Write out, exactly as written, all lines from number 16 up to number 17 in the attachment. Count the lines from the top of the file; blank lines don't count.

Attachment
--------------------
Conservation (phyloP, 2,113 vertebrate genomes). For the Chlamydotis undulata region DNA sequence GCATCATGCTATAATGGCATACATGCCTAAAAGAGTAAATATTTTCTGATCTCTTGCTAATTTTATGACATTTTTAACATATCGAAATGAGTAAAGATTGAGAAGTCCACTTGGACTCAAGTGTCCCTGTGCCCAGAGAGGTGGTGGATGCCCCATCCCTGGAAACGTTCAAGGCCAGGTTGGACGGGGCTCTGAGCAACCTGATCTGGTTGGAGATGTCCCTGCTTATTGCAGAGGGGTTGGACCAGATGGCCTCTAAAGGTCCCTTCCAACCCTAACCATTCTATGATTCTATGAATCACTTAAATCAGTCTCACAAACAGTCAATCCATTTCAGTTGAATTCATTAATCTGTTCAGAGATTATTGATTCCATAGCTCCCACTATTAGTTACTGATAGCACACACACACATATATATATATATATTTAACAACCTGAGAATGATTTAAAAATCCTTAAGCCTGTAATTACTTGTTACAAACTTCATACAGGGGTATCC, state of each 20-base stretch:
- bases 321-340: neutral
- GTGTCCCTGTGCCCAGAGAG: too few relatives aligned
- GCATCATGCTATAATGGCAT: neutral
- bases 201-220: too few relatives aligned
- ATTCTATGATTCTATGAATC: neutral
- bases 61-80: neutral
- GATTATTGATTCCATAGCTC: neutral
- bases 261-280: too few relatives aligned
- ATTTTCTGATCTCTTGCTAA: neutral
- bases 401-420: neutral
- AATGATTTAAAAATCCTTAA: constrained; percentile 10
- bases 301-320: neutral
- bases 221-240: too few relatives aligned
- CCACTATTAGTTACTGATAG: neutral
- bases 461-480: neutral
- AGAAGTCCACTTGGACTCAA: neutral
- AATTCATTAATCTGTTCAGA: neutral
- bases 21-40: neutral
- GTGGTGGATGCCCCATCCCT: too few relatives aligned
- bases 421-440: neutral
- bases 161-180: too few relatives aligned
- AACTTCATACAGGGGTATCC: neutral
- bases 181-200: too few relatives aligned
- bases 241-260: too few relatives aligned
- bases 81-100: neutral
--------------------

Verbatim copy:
- bases 461-480: neutral
- AGAAGTCCACTTGGACTCAA: neutral